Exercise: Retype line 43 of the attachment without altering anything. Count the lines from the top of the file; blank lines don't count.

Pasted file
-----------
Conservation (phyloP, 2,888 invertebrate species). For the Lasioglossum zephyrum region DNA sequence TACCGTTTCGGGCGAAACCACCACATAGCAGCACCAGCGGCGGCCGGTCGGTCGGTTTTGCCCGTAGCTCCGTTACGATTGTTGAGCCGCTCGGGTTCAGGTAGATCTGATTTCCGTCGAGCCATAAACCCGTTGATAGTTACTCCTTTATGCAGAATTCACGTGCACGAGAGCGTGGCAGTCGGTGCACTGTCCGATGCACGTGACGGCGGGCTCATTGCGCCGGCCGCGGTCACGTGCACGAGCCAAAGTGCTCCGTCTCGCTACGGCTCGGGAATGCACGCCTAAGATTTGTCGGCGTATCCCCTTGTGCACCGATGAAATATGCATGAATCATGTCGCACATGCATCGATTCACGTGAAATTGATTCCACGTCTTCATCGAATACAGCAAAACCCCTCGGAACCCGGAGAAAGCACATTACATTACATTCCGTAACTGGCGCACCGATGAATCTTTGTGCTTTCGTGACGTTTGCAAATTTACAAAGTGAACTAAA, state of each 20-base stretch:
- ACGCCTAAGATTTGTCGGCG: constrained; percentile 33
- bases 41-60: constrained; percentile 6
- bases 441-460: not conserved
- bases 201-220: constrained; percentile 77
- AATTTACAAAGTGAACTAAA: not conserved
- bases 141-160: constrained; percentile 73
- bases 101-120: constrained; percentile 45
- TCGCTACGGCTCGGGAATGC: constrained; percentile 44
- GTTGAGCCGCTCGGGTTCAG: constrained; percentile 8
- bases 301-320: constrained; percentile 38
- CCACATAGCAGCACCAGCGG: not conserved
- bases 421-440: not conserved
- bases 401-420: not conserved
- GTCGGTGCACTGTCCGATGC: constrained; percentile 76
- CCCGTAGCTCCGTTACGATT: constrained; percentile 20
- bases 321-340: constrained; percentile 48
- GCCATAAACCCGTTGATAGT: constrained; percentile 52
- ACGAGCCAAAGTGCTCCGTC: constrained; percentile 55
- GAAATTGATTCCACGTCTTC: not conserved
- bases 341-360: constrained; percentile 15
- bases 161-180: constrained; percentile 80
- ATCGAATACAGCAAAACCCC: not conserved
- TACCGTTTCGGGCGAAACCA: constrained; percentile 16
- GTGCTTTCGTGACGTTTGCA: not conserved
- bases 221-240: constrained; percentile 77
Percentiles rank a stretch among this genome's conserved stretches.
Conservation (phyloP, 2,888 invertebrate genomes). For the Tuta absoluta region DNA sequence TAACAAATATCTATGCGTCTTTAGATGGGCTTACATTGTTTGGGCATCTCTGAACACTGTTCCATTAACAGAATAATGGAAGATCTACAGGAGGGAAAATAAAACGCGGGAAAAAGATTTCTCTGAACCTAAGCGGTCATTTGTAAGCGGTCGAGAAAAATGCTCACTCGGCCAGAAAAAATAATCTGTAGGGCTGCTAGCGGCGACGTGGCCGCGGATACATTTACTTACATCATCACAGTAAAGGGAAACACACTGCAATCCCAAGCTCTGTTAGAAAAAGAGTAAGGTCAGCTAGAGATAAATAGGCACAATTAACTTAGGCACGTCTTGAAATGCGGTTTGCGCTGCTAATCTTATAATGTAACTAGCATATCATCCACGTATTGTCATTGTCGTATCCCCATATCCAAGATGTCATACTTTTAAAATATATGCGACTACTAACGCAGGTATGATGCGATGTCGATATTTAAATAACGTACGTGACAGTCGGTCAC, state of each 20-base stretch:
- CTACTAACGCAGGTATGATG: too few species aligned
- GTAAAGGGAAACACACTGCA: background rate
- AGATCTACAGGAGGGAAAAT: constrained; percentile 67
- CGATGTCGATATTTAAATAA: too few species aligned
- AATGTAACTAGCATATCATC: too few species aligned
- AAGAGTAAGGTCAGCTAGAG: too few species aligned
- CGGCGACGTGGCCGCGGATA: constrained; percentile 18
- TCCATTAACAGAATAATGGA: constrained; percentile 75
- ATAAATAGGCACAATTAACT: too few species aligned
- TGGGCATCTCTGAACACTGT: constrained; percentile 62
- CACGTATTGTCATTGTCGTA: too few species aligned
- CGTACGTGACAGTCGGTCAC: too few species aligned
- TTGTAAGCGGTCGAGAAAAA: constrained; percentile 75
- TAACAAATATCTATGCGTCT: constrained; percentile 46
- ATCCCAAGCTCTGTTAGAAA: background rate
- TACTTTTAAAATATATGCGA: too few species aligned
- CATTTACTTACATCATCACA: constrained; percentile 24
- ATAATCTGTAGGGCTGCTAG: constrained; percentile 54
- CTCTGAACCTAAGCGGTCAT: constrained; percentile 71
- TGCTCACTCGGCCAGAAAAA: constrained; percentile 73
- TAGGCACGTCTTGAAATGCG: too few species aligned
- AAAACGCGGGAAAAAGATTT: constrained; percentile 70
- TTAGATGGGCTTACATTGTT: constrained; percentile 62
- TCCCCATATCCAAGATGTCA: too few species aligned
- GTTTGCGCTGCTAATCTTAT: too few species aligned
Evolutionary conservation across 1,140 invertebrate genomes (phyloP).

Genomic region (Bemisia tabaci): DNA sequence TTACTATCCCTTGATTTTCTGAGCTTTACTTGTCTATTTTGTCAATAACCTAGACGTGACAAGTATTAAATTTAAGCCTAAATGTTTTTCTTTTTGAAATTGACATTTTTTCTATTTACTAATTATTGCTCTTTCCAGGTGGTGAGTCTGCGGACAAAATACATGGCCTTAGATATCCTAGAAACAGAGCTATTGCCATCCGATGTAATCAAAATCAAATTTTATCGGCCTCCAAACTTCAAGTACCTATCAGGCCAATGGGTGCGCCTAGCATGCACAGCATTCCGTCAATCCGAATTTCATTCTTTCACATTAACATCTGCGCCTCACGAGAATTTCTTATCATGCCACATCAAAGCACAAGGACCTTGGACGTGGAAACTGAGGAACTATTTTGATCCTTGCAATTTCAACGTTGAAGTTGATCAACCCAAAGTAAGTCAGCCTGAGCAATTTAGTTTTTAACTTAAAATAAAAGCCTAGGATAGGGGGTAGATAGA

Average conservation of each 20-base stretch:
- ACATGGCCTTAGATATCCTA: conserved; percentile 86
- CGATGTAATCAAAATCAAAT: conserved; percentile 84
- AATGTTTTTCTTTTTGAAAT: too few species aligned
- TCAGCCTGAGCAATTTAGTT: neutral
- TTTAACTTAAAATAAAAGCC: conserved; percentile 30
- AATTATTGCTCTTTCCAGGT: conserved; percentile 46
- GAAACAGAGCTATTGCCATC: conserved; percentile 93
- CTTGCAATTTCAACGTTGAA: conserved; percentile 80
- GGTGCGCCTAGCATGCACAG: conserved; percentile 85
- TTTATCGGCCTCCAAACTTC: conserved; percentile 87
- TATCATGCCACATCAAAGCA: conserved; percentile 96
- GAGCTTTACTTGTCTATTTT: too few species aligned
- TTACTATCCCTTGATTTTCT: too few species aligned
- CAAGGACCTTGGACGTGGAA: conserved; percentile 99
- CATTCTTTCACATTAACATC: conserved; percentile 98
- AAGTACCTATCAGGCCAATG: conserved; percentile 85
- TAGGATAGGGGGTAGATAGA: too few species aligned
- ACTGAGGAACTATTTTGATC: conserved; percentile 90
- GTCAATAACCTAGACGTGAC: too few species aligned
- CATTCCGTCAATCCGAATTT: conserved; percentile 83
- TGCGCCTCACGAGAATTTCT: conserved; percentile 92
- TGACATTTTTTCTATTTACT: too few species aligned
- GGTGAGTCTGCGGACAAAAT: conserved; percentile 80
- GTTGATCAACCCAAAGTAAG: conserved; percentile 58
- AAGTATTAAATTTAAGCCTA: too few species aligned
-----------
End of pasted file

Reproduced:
- ATCCCAAGCTCTGTTAGAAA: background rate